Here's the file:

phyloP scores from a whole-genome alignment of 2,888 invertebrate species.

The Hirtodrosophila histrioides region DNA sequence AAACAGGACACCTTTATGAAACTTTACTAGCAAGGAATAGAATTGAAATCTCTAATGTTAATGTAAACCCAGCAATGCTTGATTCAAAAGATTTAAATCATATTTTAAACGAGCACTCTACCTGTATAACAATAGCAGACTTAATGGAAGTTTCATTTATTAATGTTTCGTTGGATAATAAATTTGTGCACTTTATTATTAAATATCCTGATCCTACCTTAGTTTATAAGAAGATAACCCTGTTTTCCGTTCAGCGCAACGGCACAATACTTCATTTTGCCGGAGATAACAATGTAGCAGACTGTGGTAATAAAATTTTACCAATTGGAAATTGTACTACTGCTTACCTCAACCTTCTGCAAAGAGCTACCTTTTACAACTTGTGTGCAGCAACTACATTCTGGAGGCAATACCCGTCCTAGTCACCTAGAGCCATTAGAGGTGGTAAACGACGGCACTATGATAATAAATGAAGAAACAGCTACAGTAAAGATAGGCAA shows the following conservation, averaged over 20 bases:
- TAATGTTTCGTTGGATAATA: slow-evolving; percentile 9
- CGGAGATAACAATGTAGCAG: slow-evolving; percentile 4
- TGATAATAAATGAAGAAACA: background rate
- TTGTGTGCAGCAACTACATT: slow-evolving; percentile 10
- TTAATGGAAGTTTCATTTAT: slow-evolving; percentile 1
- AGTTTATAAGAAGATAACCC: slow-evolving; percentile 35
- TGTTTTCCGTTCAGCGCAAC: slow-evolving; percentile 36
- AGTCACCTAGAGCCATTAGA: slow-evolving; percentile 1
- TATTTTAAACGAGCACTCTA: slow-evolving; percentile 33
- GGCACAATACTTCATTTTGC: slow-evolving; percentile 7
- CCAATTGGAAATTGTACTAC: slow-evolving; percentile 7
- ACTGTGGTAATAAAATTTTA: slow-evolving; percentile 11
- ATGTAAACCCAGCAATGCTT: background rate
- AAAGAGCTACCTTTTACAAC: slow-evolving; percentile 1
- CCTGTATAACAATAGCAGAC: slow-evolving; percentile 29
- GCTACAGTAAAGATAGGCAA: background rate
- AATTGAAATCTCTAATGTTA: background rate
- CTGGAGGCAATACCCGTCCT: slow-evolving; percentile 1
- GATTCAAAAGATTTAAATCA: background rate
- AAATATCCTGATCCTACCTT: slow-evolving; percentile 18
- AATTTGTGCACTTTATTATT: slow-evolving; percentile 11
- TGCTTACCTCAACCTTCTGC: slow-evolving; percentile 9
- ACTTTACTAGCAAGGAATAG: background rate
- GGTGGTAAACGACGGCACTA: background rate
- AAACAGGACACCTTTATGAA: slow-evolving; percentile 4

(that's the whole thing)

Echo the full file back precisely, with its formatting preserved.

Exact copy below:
phyloP scores from a whole-genome alignment of 2,888 invertebrate species.

The Hirtodrosophila histrioides region DNA sequence AAACAGGACACCTTTATGAAACTTTACTAGCAAGGAATAGAATTGAAATCTCTAATGTTAATGTAAACCCAGCAATGCTTGATTCAAAAGATTTAAATCATATTTTAAACGAGCACTCTACCTGTATAACAATAGCAGACTTAATGGAAGTTTCATTTATTAATGTTTCGTTGGATAATAAATTTGTGCACTTTATTATTAAATATCCTGATCCTACCTTAGTTTATAAGAAGATAACCCTGTTTTCCGTTCAGCGCAACGGCACAATACTTCATTTTGCCGGAGATAACAATGTAGCAGACTGTGGTAATAAAATTTTACCAATTGGAAATTGTACTACTGCTTACCTCAACCTTCTGCAAAGAGCTACCTTTTACAACTTGTGTGCAGCAACTACATTCTGGAGGCAATACCCGTCCTAGTCACCTAGAGCCATTAGAGGTGGTAAACGACGGCACTATGATAATAAATGAAGAAACAGCTACAGTAAAGATAGGCAA shows the following conservation, averaged over 20 bases:
- TAATGTTTCGTTGGATAATA: slow-evolving; percentile 9
- CGGAGATAACAATGTAGCAG: slow-evolving; percentile 4
- TGATAATAAATGAAGAAACA: background rate
- TTGTGTGCAGCAACTACATT: slow-evolving; percentile 10
- TTAATGGAAGTTTCATTTAT: slow-evolving; percentile 1
- AGTTTATAAGAAGATAACCC: slow-evolving; percentile 35
- TGTTTTCCGTTCAGCGCAAC: slow-evolving; percentile 36
- AGTCACCTAGAGCCATTAGA: slow-evolving; percentile 1
- TATTTTAAACGAGCACTCTA: slow-evolving; percentile 33
- GGCACAATACTTCATTTTGC: slow-evolving; percentile 7
- CCAATTGGAAATTGTACTAC: slow-evolving; percentile 7
- ACTGTGGTAATAAAATTTTA: slow-evolving; percentile 11
- ATGTAAACCCAGCAATGCTT: background rate
- AAAGAGCTACCTTTTACAAC: slow-evolving; percentile 1
- CCTGTATAACAATAGCAGAC: slow-evolving; percentile 29
- GCTACAGTAAAGATAGGCAA: background rate
- AATTGAAATCTCTAATGTTA: background rate
- CTGGAGGCAATACCCGTCCT: slow-evolving; percentile 1
- GATTCAAAAGATTTAAATCA: background rate
- AAATATCCTGATCCTACCTT: slow-evolving; percentile 18
- AATTTGTGCACTTTATTATT: slow-evolving; percentile 11
- TGCTTACCTCAACCTTCTGC: slow-evolving; percentile 9
- ACTTTACTAGCAAGGAATAG: background rate
- GGTGGTAAACGACGGCACTA: background rate
- AAACAGGACACCTTTATGAA: slow-evolving; percentile 4